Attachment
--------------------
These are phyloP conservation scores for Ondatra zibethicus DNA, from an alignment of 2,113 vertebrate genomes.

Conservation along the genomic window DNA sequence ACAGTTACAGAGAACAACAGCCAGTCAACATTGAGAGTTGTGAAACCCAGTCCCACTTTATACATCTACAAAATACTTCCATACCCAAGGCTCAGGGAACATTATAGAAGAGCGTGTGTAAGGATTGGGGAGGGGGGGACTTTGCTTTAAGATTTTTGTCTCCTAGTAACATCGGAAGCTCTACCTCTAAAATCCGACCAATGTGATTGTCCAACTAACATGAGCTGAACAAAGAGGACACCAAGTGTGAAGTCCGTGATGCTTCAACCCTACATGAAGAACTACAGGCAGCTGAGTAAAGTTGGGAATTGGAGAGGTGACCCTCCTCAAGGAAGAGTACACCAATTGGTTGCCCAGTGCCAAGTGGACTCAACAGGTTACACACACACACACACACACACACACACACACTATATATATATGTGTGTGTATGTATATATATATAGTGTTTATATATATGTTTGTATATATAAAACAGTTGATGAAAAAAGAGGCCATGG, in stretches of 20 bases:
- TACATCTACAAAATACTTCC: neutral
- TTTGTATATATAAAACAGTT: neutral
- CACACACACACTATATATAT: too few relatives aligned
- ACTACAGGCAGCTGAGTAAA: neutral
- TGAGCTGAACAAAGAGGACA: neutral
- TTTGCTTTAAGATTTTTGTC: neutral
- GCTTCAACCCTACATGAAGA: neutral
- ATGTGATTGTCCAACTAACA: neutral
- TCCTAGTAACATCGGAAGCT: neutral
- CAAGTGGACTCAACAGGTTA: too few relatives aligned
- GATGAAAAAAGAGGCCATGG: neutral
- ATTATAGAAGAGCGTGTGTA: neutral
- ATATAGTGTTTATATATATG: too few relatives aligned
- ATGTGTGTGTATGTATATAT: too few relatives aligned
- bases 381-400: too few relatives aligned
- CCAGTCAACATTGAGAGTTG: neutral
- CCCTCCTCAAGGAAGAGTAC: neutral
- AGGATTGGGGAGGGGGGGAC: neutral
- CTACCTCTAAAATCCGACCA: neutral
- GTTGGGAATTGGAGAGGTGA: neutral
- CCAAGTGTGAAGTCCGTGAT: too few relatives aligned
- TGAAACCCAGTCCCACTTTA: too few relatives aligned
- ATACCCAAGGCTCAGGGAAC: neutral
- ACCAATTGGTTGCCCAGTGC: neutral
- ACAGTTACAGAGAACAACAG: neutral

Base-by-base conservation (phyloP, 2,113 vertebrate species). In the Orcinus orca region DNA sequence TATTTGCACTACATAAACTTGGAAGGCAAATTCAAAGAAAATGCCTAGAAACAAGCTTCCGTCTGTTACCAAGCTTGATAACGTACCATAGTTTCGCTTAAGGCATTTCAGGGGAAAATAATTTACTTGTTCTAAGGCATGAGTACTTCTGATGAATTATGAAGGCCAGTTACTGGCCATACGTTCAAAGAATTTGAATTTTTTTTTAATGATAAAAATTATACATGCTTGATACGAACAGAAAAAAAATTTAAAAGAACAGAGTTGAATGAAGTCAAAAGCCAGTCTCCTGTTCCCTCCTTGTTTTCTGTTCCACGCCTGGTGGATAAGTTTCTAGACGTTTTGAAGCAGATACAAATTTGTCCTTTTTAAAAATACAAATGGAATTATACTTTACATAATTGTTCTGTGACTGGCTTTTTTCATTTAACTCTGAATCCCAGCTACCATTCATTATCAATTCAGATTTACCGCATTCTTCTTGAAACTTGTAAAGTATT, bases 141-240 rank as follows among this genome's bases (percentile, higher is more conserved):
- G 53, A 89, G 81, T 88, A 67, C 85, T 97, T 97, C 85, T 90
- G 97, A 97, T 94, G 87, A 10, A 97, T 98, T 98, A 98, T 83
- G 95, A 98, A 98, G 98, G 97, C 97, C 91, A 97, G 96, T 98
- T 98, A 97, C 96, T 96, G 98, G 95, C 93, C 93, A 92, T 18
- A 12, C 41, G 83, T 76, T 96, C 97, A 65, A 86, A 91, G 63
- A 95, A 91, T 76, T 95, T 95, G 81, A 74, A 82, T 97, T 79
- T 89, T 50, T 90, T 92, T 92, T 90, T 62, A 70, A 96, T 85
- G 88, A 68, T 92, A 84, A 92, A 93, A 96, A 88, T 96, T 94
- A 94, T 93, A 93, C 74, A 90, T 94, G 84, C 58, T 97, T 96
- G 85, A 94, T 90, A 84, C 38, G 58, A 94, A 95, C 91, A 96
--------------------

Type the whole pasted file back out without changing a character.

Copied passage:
These are phyloP conservation scores for Ondatra zibethicus DNA, from an alignment of 2,113 vertebrate genomes.

Conservation along the genomic window DNA sequence ACAGTTACAGAGAACAACAGCCAGTCAACATTGAGAGTTGTGAAACCCAGTCCCACTTTATACATCTACAAAATACTTCCATACCCAAGGCTCAGGGAACATTATAGAAGAGCGTGTGTAAGGATTGGGGAGGGGGGGACTTTGCTTTAAGATTTTTGTCTCCTAGTAACATCGGAAGCTCTACCTCTAAAATCCGACCAATGTGATTGTCCAACTAACATGAGCTGAACAAAGAGGACACCAAGTGTGAAGTCCGTGATGCTTCAACCCTACATGAAGAACTACAGGCAGCTGAGTAAAGTTGGGAATTGGAGAGGTGACCCTCCTCAAGGAAGAGTACACCAATTGGTTGCCCAGTGCCAAGTGGACTCAACAGGTTACACACACACACACACACACACACACACACACTATATATATATGTGTGTGTATGTATATATATATAGTGTTTATATATATGTTTGTATATATAAAACAGTTGATGAAAAAAGAGGCCATGG, in stretches of 20 bases:
- TACATCTACAAAATACTTCC: neutral
- TTTGTATATATAAAACAGTT: neutral
- CACACACACACTATATATAT: too few relatives aligned
- ACTACAGGCAGCTGAGTAAA: neutral
- TGAGCTGAACAAAGAGGACA: neutral
- TTTGCTTTAAGATTTTTGTC: neutral
- GCTTCAACCCTACATGAAGA: neutral
- ATGTGATTGTCCAACTAACA: neutral
- TCCTAGTAACATCGGAAGCT: neutral
- CAAGTGGACTCAACAGGTTA: too few relatives aligned
- GATGAAAAAAGAGGCCATGG: neutral
- ATTATAGAAGAGCGTGTGTA: neutral
- ATATAGTGTTTATATATATG: too few relatives aligned
- ATGTGTGTGTATGTATATAT: too few relatives aligned
- bases 381-400: too few relatives aligned
- CCAGTCAACATTGAGAGTTG: neutral
- CCCTCCTCAAGGAAGAGTAC: neutral
- AGGATTGGGGAGGGGGGGAC: neutral
- CTACCTCTAAAATCCGACCA: neutral
- GTTGGGAATTGGAGAGGTGA: neutral
- CCAAGTGTGAAGTCCGTGAT: too few relatives aligned
- TGAAACCCAGTCCCACTTTA: too few relatives aligned
- ATACCCAAGGCTCAGGGAAC: neutral
- ACCAATTGGTTGCCCAGTGC: neutral
- ACAGTTACAGAGAACAACAG: neutral

Base-by-base conservation (phyloP, 2,113 vertebrate species). In the Orcinus orca region DNA sequence TATTTGCACTACATAAACTTGGAAGGCAAATTCAAAGAAAATGCCTAGAAACAAGCTTCCGTCTGTTACCAAGCTTGATAACGTACCATAGTTTCGCTTAAGGCATTTCAGGGGAAAATAATTTACTTGTTCTAAGGCATGAGTACTTCTGATGAATTATGAAGGCCAGTTACTGGCCATACGTTCAAAGAATTTGAATTTTTTTTTAATGATAAAAATTATACATGCTTGATACGAACAGAAAAAAAATTTAAAAGAACAGAGTTGAATGAAGTCAAAAGCCAGTCTCCTGTTCCCTCCTTGTTTTCTGTTCCACGCCTGGTGGATAAGTTTCTAGACGTTTTGAAGCAGATACAAATTTGTCCTTTTTAAAAATACAAATGGAATTATACTTTACATAATTGTTCTGTGACTGGCTTTTTTCATTTAACTCTGAATCCCAGCTACCATTCATTATCAATTCAGATTTACCGCATTCTTCTTGAAACTTGTAAAGTATT, bases 141-240 rank as follows among this genome's bases (percentile, higher is more conserved):
- G 53, A 89, G 81, T 88, A 67, C 85, T 97, T 97, C 85, T 90
- G 97, A 97, T 94, G 87, A 10, A 97, T 98, T 98, A 98, T 83
- G 95, A 98, A 98, G 98, G 97, C 97, C 91, A 97, G 96, T 98
- T 98, A 97, C 96, T 96, G 98, G 95, C 93, C 93, A 92, T 18
- A 12, C 41, G 83, T 76, T 96, C 97, A 65, A 86, A 91, G 63
- A 95, A 91, T 76, T 95, T 95, G 81, A 74, A 82, T 97, T 79
- T 89, T 50, T 90, T 92, T 92, T 90, T 62, A 70, A 96, T 85
- G 88, A 68, T 92, A 84, A 92, A 93, A 96, A 88, T 96, T 94
- A 94, T 93, A 93, C 74, A 90, T 94, G 84, C 58, T 97, T 96
- G 85, A 94, T 90, A 84, C 38, G 58, A 94, A 95, C 91, A 96